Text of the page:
A highly anticipated collection, from the writer Maggie Nelson has called, bracingly goodrefreshing and welcome, that explores the myriad ways in which desire and commodification intersect.From graffiti gangs and Grand Theft Auto to sugar daddies, Schopenhauer, and a deadly game of Russian roulette, in these essays, Chelsea Hodson probes her own desires to examine where the physical and the proprietary collide. She asks what our privacy, our intimacy, and our own bodies are worth in the increasingly digital world of liking, linking, and sharing.Starting with Hodsons own work experience, which ranges from the mundane to the bizarreincluding modeling and working on a NASA Mars mission Hodson expands outward, looking at the ways in which the human will submits, whether in the marketplace or in a relationship. Both tender and jarring, this collection is relevant to anyone whos ever searched for what the self is worth.Hodsons accumulation within each piece is purposeful, and her prose vivid, clear, and sometimes even shocking, as she explores the wonderful and strange forms of desire. This is a fresh, poetic debut from an exciting emerging voice, in which Hodson asks, How much can a body endure? And the resounding answer: "Almost everything."...
|Title||:||Tonight I'm Someone Else: Essays|
|Format Type||:||Kindle Edition|
|Number of Pages||:||224 pages|
|Url Type||:||Home » Tonight » Tonight I'm Someone Else: Essays|
Tonight I'm Someone Else: Essays Reviews
Poignant and honest. Self-immolation comes to mind, somehow.
Thank you Digital galley for giving me this absolutely wonderful book to read. The essays are very interesting and fresh in their perspective and somehow help one to connect with one’s own life experiences. They stay with you and come back at random moments and any writer/book which has the power to do that is undoubtedly good.
Hodson's collection of essays was difficult to put down. I'd finish one and think it was time to stop reading and go to sleep or whatever, and make the mistake of reading the first line or paragraph of the next essay and be sucked in. This is a great read, especially if you enjoy essays and collections where the next topic might surprise you.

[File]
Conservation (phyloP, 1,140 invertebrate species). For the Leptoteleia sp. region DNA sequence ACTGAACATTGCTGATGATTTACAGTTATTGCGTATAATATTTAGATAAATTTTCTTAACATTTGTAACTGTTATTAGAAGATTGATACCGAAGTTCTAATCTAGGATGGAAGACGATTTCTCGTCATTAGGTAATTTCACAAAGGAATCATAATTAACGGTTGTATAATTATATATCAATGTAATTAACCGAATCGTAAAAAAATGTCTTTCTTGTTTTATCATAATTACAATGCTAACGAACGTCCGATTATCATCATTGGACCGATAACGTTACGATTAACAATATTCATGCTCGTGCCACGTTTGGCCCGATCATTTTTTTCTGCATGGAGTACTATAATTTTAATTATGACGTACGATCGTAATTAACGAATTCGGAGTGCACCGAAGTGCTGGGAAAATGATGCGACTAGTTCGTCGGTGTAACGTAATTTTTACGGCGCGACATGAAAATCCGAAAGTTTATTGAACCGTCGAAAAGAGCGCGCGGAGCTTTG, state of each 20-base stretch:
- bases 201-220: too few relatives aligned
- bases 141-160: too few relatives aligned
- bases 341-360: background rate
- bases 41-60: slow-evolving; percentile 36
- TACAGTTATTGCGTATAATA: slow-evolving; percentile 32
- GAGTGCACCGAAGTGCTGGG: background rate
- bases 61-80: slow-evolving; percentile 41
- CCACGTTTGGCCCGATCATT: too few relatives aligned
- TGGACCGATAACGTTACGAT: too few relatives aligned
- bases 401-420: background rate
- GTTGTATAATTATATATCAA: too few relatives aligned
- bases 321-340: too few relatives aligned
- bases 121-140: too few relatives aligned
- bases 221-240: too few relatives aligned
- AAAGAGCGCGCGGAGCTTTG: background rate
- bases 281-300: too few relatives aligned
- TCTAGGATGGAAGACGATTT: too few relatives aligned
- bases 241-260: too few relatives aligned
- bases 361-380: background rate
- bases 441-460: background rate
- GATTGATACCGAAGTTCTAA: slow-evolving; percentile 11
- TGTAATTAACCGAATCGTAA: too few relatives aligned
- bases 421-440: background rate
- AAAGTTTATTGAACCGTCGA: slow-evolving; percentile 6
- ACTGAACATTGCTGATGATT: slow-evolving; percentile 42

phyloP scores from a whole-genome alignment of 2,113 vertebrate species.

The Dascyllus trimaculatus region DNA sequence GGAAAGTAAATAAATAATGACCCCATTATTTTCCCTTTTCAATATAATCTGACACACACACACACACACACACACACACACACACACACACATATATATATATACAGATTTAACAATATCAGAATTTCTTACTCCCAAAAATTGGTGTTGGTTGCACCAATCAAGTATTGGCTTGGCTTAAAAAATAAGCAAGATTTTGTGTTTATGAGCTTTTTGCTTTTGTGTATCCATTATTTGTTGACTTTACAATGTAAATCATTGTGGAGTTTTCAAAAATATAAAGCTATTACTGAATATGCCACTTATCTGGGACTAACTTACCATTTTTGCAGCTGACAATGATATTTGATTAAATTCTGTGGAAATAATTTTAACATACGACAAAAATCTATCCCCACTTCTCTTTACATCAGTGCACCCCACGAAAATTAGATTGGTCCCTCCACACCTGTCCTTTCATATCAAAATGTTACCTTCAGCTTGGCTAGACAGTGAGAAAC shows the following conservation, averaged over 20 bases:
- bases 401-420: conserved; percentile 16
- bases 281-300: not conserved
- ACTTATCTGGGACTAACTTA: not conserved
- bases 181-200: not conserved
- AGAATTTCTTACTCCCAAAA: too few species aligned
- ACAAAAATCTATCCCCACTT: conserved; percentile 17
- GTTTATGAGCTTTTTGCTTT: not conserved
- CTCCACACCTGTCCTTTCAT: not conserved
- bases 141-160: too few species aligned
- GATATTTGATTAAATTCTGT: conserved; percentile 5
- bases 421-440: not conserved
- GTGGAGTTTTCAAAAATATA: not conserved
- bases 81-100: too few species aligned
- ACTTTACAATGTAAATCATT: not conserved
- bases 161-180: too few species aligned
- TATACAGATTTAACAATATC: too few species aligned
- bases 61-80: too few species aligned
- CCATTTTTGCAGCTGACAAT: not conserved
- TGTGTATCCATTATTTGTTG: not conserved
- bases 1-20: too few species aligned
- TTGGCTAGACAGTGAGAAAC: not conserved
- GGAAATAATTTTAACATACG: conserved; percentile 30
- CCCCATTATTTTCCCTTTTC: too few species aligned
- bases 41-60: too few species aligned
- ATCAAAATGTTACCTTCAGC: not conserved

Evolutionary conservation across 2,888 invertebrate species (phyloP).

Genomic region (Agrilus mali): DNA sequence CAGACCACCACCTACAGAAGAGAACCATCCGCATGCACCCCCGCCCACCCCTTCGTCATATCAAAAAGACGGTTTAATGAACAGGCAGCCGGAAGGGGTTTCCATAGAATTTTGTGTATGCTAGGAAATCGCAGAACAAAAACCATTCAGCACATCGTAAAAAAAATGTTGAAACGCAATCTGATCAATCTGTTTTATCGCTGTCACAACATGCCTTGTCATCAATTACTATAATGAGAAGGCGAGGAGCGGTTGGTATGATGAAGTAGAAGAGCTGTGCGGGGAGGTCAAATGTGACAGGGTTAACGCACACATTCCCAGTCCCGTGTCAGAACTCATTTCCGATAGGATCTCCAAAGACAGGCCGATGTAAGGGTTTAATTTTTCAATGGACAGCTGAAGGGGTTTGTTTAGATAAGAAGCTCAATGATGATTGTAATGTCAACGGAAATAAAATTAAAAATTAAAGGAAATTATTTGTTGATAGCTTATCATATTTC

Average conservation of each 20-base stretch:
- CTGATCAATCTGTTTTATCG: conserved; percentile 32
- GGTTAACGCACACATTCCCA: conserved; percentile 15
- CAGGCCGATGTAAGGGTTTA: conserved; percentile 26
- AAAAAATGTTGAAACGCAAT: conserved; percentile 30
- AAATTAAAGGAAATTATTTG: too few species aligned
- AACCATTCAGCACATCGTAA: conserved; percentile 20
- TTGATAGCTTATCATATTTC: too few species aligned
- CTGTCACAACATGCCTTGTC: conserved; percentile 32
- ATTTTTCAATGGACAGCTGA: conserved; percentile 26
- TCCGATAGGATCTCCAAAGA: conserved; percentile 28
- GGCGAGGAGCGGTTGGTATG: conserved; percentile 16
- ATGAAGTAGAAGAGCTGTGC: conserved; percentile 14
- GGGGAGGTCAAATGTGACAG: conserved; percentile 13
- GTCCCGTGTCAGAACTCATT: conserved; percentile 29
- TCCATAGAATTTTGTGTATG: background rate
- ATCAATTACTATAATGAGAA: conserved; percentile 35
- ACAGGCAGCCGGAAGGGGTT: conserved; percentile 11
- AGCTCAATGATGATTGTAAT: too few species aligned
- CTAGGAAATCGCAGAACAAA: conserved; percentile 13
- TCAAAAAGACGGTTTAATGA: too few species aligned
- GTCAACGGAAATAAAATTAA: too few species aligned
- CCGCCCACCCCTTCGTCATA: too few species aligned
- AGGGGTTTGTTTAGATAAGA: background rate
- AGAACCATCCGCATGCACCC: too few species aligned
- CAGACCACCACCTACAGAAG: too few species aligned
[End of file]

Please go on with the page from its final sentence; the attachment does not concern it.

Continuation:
Chelsea Hodson is somewhere between poet and magician. Her sleight of hand is dazzling, weaving dark themes and just the right amount of vulnerable heart into these essays, whether they be meaty and full or broken into sharp diamond-like shards of prose. I'm not sure I know another writer who can be so hard and soft at the same time. And don't overlook the humor herein--it's the kind of sharp wit that reminds me of Fran Lebowitz or the songs of PJ Harvey. This book is an amazement.
I'm little tired of memoir about boys writer has loved but her writing is pretty interesting
<3 <3 <3 <3 <3
Hodson writes with a poise and intensity that are impossible to fake. She really is that insightful, that self-immolating, that vulnerable. This collection of essays examines everything from violence, power dynamics, and lust to the Mars rover landing, modeling, and the Backstreet Boys. And throughout it is the author flinging the doors to herself wide open—nothing is sugar-coated, and Hodson’s ability to recall the intimate moments of a life and put them in the context of the churning sea that ...more
"Last week, I decided my friend, Erik, was both beautiful and impossible, and I felt it save my life in a way."
Okay friends, I'm going to say some honest things about this book, because I was given a review copy in exchange for an honest review. That quote I used up there is not from final copy so it may not appear as written exactly but I wanted to pull out something to use as an example.
How did you react to that quote? I predict that your overall feelings about this book will have a lot to do ...more